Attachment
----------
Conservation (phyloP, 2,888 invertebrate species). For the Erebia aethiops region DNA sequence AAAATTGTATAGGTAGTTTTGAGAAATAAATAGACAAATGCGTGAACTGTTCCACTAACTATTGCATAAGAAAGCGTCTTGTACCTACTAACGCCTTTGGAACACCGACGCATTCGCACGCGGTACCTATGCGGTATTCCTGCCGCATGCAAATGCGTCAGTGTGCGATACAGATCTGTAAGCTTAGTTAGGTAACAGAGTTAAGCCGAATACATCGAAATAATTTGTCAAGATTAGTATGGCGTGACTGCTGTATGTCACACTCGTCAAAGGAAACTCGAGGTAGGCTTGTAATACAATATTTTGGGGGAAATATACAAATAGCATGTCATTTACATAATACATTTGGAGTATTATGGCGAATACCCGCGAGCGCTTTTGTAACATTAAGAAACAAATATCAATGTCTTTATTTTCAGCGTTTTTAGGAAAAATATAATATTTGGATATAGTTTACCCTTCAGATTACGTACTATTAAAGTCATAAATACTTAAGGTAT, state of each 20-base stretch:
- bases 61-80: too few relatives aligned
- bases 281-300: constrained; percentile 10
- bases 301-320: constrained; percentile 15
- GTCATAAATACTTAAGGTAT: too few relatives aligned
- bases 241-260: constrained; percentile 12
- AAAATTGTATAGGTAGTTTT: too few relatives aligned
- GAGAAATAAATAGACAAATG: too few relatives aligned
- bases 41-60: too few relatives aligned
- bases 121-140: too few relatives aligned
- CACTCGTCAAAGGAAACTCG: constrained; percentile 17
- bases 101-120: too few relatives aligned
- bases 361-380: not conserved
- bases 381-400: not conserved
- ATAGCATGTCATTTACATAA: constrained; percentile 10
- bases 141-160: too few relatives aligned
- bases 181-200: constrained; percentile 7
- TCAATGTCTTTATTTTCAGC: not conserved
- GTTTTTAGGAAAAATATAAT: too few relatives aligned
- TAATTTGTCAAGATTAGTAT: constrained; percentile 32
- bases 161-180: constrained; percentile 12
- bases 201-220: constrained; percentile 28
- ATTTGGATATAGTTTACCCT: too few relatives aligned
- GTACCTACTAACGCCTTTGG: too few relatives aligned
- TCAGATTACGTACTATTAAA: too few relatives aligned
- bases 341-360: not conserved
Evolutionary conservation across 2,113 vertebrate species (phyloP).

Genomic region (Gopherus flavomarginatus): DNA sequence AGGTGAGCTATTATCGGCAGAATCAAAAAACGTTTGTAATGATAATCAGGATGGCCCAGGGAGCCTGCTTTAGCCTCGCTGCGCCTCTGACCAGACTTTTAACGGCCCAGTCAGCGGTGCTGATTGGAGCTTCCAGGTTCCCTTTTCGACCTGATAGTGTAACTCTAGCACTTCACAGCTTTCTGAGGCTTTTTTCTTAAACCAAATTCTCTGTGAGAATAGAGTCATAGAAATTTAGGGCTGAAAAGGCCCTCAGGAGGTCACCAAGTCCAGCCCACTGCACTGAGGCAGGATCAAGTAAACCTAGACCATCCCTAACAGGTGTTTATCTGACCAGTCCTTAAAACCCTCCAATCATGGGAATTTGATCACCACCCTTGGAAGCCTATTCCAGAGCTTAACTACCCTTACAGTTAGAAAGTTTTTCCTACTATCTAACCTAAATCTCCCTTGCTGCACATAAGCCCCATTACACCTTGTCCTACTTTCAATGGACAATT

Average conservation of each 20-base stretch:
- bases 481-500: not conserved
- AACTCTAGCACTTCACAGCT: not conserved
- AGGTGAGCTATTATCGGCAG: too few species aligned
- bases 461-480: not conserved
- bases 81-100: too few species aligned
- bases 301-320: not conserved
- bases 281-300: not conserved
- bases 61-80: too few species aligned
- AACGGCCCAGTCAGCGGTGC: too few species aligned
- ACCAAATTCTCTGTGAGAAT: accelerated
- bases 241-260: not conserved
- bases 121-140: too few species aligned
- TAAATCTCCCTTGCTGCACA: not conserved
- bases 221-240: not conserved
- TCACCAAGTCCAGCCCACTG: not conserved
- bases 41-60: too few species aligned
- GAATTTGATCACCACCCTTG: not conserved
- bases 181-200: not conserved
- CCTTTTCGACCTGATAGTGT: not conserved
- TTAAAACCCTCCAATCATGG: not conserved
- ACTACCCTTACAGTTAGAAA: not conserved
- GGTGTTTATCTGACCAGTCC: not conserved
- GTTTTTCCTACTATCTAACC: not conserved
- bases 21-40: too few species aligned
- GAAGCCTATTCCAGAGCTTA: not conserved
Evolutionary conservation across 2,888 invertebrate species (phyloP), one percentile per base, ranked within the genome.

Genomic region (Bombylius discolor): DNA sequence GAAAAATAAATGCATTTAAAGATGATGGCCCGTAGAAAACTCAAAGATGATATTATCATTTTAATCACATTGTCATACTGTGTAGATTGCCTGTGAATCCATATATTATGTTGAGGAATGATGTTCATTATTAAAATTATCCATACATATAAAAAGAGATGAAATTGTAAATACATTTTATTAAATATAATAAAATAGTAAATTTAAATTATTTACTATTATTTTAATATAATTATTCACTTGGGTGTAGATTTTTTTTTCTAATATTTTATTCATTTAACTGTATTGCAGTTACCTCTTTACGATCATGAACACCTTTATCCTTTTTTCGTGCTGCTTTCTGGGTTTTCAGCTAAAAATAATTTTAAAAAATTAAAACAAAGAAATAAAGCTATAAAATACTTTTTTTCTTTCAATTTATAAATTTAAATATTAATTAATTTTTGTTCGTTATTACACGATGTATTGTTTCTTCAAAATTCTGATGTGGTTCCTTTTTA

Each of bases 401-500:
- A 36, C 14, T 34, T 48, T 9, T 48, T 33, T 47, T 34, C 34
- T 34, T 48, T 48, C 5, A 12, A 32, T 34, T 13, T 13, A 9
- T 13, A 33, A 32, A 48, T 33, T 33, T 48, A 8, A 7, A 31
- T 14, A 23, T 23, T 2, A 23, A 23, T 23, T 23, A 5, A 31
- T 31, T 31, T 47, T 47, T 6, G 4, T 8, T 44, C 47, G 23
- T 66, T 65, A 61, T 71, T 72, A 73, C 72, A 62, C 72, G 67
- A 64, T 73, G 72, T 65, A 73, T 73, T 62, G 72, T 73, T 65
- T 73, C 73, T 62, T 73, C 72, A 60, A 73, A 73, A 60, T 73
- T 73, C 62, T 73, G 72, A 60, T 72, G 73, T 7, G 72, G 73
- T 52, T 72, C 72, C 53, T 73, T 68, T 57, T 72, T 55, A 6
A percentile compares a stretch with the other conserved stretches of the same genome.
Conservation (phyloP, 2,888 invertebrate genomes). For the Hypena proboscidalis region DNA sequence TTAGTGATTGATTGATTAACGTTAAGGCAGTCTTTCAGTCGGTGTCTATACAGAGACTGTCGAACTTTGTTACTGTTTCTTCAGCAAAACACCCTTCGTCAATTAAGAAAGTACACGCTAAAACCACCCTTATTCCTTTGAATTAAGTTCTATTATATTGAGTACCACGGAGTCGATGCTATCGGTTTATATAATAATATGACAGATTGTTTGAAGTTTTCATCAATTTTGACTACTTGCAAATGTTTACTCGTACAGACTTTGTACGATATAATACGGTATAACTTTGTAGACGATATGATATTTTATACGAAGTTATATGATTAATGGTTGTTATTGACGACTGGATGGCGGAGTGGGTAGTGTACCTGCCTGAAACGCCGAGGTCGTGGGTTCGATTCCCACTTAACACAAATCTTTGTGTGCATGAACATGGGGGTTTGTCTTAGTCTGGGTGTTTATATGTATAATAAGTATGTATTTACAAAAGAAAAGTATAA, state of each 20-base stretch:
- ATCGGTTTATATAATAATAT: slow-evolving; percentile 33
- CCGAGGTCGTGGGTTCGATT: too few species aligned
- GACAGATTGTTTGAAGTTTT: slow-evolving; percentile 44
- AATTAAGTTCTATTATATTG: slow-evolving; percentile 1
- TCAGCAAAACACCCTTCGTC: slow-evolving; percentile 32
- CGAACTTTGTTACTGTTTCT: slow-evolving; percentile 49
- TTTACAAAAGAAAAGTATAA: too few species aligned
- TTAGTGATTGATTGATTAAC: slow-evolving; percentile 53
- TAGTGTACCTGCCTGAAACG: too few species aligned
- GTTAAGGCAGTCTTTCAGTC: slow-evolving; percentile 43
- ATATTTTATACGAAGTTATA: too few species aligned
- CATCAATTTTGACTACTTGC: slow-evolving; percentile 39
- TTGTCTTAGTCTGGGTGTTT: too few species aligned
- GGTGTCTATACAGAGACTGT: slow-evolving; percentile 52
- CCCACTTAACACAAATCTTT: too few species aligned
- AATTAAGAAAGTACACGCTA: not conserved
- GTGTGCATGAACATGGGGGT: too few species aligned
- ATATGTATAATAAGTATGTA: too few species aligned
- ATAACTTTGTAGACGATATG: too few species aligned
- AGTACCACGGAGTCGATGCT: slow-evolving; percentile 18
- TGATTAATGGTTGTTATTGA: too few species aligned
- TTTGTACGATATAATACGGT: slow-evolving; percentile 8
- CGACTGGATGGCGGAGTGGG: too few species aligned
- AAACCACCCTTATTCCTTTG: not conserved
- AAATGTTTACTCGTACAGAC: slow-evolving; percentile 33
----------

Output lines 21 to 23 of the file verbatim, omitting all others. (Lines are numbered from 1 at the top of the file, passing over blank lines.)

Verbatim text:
- bases 161-180: constrained; percentile 12
- bases 201-220: constrained; percentile 28
- ATTTGGATATAGTTTACCCT: too few relatives aligned